Tag Archives: cross cultural

So why are weekly commutes so scary, again?

When job hunting you come across the oddest reasons for being turned down, one of the oddest is geographic proximity. If I look for a job in the London area, a likely scenario, what is the big deal with me doing a weekly commute? On my dime and time, might I add. As long as I’m in the office 8.30 Monday morning isn’t that all that counts?

Is is this purely a UK issue? It being an island and all?

I frankly don’t understand, which is why this BBC article is so strange for me. While we’re not all property tycoons living in South of France I still don’t see the big thing about weekly commutes.

On the contrary, I see it as a possibility to personal growth and professional development.

http://www.bbc.com/capital/story/20141118-the-worlds-longest-commutes

Annonser

Equal pay, ICT industry, men, women and profiling

The so called gaffe by Microsoft CEO Satya Nadella and his statements about women, pay, and the pay gap and some of the opinion pieces penned as a result made me wonder. I frankly don’t think that Mr Nadella thinks that women should be paid less than men, but I do believe that he (unfortunately) might be on the correct side of history when he says that women often can be more uncomfortable in asking in any job related situation than most men.

John Fortt has penned a good opinion piece about the situation where I think he is on to something. In the piece Mr Fortt asks if meritocracies can be biased and he gives #Netflix as an example, from personal experience I can only answer that “Yes” and that includes Netflix.

But the basic issue that needs to change isn’t so much the payment practises as such, they are only the result of the basic flaws and symptoms on the sickness – that unless you as an employee is recognisable by the high-tech recruiter you will not even get hired so forget about getting the pay you deserve.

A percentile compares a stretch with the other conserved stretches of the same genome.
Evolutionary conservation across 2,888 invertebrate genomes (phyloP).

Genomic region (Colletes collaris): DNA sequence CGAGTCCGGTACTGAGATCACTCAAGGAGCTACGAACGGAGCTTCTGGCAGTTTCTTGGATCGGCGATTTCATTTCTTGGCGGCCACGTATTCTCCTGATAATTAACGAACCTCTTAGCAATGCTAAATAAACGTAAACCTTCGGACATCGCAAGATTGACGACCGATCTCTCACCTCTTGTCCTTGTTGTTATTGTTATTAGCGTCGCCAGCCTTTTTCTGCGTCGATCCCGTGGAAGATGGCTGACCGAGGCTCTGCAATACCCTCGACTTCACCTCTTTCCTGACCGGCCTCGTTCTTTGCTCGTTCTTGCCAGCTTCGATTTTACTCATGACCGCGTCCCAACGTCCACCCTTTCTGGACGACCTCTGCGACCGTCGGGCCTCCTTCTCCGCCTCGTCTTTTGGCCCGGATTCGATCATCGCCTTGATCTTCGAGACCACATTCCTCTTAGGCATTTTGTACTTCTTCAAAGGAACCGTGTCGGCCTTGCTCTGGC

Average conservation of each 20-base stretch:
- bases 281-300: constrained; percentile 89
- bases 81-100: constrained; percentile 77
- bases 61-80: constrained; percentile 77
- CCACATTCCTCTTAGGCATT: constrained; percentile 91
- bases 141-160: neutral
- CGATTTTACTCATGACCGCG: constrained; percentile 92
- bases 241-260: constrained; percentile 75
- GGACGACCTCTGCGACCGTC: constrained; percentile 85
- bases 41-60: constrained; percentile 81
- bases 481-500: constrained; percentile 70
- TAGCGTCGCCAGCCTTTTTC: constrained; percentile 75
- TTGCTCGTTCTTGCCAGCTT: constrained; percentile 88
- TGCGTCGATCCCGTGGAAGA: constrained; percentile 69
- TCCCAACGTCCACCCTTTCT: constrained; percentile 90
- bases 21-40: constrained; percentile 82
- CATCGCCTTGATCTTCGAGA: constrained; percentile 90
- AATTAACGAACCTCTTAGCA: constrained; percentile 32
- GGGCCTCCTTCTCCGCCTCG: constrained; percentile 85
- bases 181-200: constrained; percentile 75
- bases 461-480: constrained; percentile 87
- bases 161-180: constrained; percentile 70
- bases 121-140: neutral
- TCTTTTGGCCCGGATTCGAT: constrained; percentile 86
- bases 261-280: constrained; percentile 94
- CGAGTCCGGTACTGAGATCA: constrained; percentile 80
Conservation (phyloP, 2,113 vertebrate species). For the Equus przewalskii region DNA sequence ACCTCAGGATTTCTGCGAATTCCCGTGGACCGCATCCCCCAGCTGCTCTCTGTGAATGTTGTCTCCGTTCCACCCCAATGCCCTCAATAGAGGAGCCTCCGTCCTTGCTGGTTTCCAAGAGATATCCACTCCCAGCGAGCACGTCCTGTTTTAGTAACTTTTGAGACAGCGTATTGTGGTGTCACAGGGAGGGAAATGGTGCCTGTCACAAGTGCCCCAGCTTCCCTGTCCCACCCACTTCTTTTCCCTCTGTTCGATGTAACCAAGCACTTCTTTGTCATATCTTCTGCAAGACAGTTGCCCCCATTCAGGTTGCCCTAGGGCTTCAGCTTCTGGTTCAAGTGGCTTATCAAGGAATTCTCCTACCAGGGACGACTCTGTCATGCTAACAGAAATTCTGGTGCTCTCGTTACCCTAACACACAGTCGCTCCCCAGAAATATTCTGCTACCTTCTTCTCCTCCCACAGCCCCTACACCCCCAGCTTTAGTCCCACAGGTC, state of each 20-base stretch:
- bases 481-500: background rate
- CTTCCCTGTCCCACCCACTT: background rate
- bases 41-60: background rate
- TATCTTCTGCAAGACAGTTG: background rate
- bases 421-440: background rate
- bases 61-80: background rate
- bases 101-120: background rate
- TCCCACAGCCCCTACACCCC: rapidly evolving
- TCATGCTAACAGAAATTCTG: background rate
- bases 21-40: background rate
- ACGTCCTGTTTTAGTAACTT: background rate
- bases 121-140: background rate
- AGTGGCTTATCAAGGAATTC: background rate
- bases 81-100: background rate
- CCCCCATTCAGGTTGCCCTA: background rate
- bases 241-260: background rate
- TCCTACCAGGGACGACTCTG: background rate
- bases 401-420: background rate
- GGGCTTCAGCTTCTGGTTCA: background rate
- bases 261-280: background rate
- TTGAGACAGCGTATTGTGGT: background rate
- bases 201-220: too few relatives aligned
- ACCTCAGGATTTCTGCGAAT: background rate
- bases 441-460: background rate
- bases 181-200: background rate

In my business and city, all one have to do is to take a look around and you start singing the old James Brown song “This is a man’s world” but without adding the following praise to women. There are so many organisations representing the [ICT] industry that only have men hired, or only men at the senior levels, it is frightening. Saying the industry is a bit of a lad is an understatement of the century. So, based on the fact that we women doesn’t even count enough to get hired, why do we even bother about the payment scales? I am not saying it isn’t important and that they need to be adjusted, but if we as women doesn’t even count in the work force? So sorry, people, let’s start with the basics and see to that we as women count, get hired and that our competencies count as much as a men’s so we get hired, then we can deal with the payment scales.

On-line cross-cultural networking – tricky, difficult and delicate…

I have just applied to a great role with a fantastic company. On paper the role is “mine:” corporate communications dealing with Internet, Net Neutrality, Intellectual Property, and Telecommunications, copyright and regulatory issues. How cool isn’t that?

The position is in an US Company, but would be based in the Netherlands, and I have no direct contacts into this company, which I know of that is, hence the cross-cultural networking.

After submitting my application I saw that the hiring manager visited my LinkedIn profile and a couple of days later the same did two recruiters from the company in question. Cool, I thought and waited for the mail that never came. Then I read an article about the company which sparked my interest even more so I put some time into a letter further explaining my enthusiasm and trying my best to answer the basic question all future employers ask a possible hire: What added value would you have to the company?